that 25 years from now you would have allowed Amherst
to fall farther and farther behind. And it wouldn’t be the place
that you wanted it to be. That was the beginning
of his illustrious career in advertising. Truly. And I felt, at that
time, supported by my fellow classmates, by the
then president of the college. And for me, coming back,
in all seriousness, though I too joke about,
how did I end up here? And in fact, at our last
reunion someone said to me, boy, aren’t you surprised,
out of all of us, you’re the one that’s on
the board of trustees? And I said no nobody’s
more surprised than me. And then the child
psychiatrist in me thought, but do you have a frontal lobe? Because you might have
kept that one to yourself. Not really. My greatest joy being
at Amherst on the board is really the students. Every time we have a chance
to meet with the students they’re just extraordinary. They are excited. They are interested. They are interesting. I have had the enormous pleasure
of having two of our sons attend Amherst. And each of them grew
in wonderful ways. Scott Turow, who was on
the board when I joined, described Amherst as the place
where you become yourself. And whilst I had
little perspective when I was a student that
I was becoming myself I had the great
privilege to watch my children become themselves. And that is really
an amazing thing. For me, there are many
aspects of student life that are interesting and
important, because Amherst is as selective and continues
to be more and more selective. I think many of us
think all the time we would never have gotten into
Amherst if we had to apply now, because it’s probably true. But when you choose from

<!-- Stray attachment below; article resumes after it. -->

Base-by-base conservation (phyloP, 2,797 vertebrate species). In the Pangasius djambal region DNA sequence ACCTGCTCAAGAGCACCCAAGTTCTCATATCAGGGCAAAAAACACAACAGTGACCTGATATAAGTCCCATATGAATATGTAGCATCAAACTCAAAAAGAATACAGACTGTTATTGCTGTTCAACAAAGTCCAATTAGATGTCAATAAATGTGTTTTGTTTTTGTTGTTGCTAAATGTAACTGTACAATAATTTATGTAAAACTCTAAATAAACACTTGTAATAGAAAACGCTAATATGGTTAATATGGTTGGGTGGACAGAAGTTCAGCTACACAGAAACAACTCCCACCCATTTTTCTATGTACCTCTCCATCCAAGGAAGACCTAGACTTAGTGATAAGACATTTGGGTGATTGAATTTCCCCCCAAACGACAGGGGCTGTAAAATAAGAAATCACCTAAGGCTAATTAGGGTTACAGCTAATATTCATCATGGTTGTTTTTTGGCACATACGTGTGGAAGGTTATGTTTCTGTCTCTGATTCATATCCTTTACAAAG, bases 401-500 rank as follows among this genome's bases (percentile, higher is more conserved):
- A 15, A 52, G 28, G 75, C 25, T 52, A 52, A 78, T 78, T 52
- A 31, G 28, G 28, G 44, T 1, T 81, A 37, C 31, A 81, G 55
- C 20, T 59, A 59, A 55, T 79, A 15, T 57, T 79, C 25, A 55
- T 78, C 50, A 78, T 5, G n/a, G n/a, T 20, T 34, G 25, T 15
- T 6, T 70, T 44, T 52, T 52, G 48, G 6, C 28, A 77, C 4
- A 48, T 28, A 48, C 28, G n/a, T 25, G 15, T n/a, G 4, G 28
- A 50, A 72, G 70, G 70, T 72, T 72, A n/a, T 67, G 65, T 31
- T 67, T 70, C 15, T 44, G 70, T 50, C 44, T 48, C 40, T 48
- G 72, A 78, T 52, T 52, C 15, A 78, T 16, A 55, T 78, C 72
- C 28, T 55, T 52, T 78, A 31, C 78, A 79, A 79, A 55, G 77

such extraordinary kids from so many
different places, it makes one take pause
about what will and won’t allow them to succeed in the
way that we would wish for them. And when you think
about what gets in the way of success emotional
well-being, time management, substance use. There are a number of mental
health and emotional well-being issues that actually interfere
with people becoming the selves that they might best become. And again, I would
echo my colleagues here in saying that when you are
sitting here and talking with the administration, with
the faculty, with the students, the extraordinary care that
goes into this stewardship for every child that comes,
in every young adult who comes in to Amherst College,
the care that goes into hoping to help them to become
the best young adult, and ultimately, citizen of
the world, is extraordinary. And if I could, with my magic
wand, offer something to you, it would be to allow everyone
to be a fly on the wall, to actually hear
these discussions, and to actually get an up
close view of how much care goes into this. And I think before
I was on the board, and as I’ve listened
to some of the comments from the alumni body, I think
it may not always be apparent, the deep thought that
goes into the process, so that people tend
to get the headlines, because that’s what’s available. But I would really wish
that you could hear how deeply and carefully
around, literally, every student the
conversations unfold. And anyone have another
comment, other thoughts? You want to talk? Nope. [LAUGHING] I have no thought. All right. OK. So then we’re going to
stop about 5 to 10 minutes before 5:00, so that
people that want to go to the powerhouse
for the reception there can make their
way in the rain. Maybe the rain has stopped. And so we open it up
to your questions. I wasn’t going to
ask this department. Jeff, because he’s class
of ’52, why don’t you open up your meetings if you
want us to know [INAUDIBLE]. That’s [INAUDIBLE]
it’s a good question. I’ve wrote in to the
board several times. Didn’t get the response. It’s a good question I
have about the board. I’m not [INAUDIBLE] But I ask, but how
many here disagree [INAUDIBLE], with Cullen
Muprhy’s statement? An you can change the
characterization, if you want, that it’s clear what Lord
Jeff thought, conceptually. But as to what he
did, it’s not clear. Did Eddy disagree with that? And I’ll tell you why I ask him. It is clear. It’s not [INAUDIBLE]
clear what he didn’t do. He didn’t know it. If there’s evidence
why the change? We have the science. Do you folks agree with that? That they just forgot. I’ll take a crack at it. OK. I don’t remember exactly
what he said about that. And I won’t want to talk about
what other people on the board said, but I’ll tell
you what I think. It was pretty clear
that he made statement indicating that
it would generally be a good thing if someone